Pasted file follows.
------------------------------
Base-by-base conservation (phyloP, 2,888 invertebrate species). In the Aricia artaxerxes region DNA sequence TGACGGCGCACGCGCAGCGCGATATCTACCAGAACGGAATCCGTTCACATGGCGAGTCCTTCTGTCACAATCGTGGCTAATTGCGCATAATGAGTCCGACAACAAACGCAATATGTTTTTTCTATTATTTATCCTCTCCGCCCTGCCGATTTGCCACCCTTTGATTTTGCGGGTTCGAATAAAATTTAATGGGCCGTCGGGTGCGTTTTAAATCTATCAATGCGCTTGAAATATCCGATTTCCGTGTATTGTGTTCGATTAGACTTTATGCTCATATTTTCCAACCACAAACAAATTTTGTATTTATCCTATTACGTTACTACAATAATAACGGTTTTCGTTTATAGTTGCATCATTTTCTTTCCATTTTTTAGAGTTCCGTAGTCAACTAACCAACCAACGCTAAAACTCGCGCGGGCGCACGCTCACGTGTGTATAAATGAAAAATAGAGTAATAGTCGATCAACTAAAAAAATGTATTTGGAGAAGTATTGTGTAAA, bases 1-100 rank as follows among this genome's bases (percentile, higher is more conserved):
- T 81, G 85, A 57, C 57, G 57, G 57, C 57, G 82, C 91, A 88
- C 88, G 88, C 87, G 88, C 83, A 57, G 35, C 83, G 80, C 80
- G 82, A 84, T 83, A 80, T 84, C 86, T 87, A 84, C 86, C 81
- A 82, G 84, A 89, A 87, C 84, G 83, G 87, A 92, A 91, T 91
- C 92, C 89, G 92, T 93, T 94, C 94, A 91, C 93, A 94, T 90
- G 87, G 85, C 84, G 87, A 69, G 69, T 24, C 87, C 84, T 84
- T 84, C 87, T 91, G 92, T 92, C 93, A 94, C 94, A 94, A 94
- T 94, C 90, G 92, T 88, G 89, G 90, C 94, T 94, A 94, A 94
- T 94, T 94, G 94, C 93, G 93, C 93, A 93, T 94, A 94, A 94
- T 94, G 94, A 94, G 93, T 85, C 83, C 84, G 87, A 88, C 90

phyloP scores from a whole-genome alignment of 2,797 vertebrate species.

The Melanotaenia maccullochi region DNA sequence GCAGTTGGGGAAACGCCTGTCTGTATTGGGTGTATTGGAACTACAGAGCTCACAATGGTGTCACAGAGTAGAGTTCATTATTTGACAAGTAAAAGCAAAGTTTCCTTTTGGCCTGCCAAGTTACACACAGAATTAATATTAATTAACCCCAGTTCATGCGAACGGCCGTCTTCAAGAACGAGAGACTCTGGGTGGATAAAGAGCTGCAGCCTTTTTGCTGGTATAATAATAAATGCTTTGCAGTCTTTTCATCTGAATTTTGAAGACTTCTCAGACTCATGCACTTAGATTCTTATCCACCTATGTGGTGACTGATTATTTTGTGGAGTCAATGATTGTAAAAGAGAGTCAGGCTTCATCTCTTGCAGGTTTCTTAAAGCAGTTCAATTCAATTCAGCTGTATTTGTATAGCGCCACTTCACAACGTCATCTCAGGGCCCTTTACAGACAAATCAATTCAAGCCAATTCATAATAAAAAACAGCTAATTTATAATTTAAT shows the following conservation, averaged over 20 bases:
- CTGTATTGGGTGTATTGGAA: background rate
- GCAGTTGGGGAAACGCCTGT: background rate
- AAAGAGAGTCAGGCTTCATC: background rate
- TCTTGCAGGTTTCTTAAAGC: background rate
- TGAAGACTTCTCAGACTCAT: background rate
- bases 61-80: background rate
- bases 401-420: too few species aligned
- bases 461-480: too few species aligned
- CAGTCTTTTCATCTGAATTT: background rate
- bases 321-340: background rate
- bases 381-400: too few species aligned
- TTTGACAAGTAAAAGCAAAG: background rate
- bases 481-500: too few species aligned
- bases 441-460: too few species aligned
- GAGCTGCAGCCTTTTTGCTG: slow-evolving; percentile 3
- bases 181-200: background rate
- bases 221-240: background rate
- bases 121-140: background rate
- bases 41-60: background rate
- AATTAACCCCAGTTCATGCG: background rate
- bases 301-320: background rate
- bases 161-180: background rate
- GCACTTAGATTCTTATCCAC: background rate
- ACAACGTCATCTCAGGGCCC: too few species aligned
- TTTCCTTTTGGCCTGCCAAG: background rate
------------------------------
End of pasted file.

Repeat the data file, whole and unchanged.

Base-by-base conservation (phyloP, 2,888 invertebrate species). In the Aricia artaxerxes region DNA sequence TGACGGCGCACGCGCAGCGCGATATCTACCAGAACGGAATCCGTTCACATGGCGAGTCCTTCTGTCACAATCGTGGCTAATTGCGCATAATGAGTCCGACAACAAACGCAATATGTTTTTTCTATTATTTATCCTCTCCGCCCTGCCGATTTGCCACCCTTTGATTTTGCGGGTTCGAATAAAATTTAATGGGCCGTCGGGTGCGTTTTAAATCTATCAATGCGCTTGAAATATCCGATTTCCGTGTATTGTGTTCGATTAGACTTTATGCTCATATTTTCCAACCACAAACAAATTTTGTATTTATCCTATTACGTTACTACAATAATAACGGTTTTCGTTTATAGTTGCATCATTTTCTTTCCATTTTTTAGAGTTCCGTAGTCAACTAACCAACCAACGCTAAAACTCGCGCGGGCGCACGCTCACGTGTGTATAAATGAAAAATAGAGTAATAGTCGATCAACTAAAAAAATGTATTTGGAGAAGTATTGTGTAAA, bases 1-100 rank as follows among this genome's bases (percentile, higher is more conserved):
- T 81, G 85, A 57, C 57, G 57, G 57, C 57, G 82, C 91, A 88
- C 88, G 88, C 87, G 88, C 83, A 57, G 35, C 83, G 80, C 80
- G 82, A 84, T 83, A 80, T 84, C 86, T 87, A 84, C 86, C 81
- A 82, G 84, A 89, A 87, C 84, G 83, G 87, A 92, A 91, T 91
- C 92, C 89, G 92, T 93, T 94, C 94, A 91, C 93, A 94, T 90
- G 87, G 85, C 84, G 87, A 69, G 69, T 24, C 87, C 84, T 84
- T 84, C 87, T 91, G 92, T 92, C 93, A 94, C 94, A 94, A 94
- T 94, C 90, G 92, T 88, G 89, G 90, C 94, T 94, A 94, A 94
- T 94, T 94, G 94, C 93, G 93, C 93, A 93, T 94, A 94, A 94
- T 94, G 94, A 94, G 93, T 85, C 83, C 84, G 87, A 88, C 90

phyloP scores from a whole-genome alignment of 2,797 vertebrate species.

The Melanotaenia maccullochi region DNA sequence GCAGTTGGGGAAACGCCTGTCTGTATTGGGTGTATTGGAACTACAGAGCTCACAATGGTGTCACAGAGTAGAGTTCATTATTTGACAAGTAAAAGCAAAGTTTCCTTTTGGCCTGCCAAGTTACACACAGAATTAATATTAATTAACCCCAGTTCATGCGAACGGCCGTCTTCAAGAACGAGAGACTCTGGGTGGATAAAGAGCTGCAGCCTTTTTGCTGGTATAATAATAAATGCTTTGCAGTCTTTTCATCTGAATTTTGAAGACTTCTCAGACTCATGCACTTAGATTCTTATCCACCTATGTGGTGACTGATTATTTTGTGGAGTCAATGATTGTAAAAGAGAGTCAGGCTTCATCTCTTGCAGGTTTCTTAAAGCAGTTCAATTCAATTCAGCTGTATTTGTATAGCGCCACTTCACAACGTCATCTCAGGGCCCTTTACAGACAAATCAATTCAAGCCAATTCATAATAAAAAACAGCTAATTTATAATTTAAT shows the following conservation, averaged over 20 bases:
- CTGTATTGGGTGTATTGGAA: background rate
- GCAGTTGGGGAAACGCCTGT: background rate
- AAAGAGAGTCAGGCTTCATC: background rate
- TCTTGCAGGTTTCTTAAAGC: background rate
- TGAAGACTTCTCAGACTCAT: background rate
- bases 61-80: background rate
- bases 401-420: too few species aligned
- bases 461-480: too few species aligned
- CAGTCTTTTCATCTGAATTT: background rate
- bases 321-340: background rate
- bases 381-400: too few species aligned
- TTTGACAAGTAAAAGCAAAG: background rate
- bases 481-500: too few species aligned
- bases 441-460: too few species aligned
- GAGCTGCAGCCTTTTTGCTG: slow-evolving; percentile 3
- bases 181-200: background rate
- bases 221-240: background rate
- bases 121-140: background rate
- bases 41-60: background rate
- AATTAACCCCAGTTCATGCG: background rate
- bases 301-320: background rate
- bases 161-180: background rate
- GCACTTAGATTCTTATCCAC: background rate
- ACAACGTCATCTCAGGGCCC: too few species aligned
- TTTCCTTTTGGCCTGCCAAG: background rate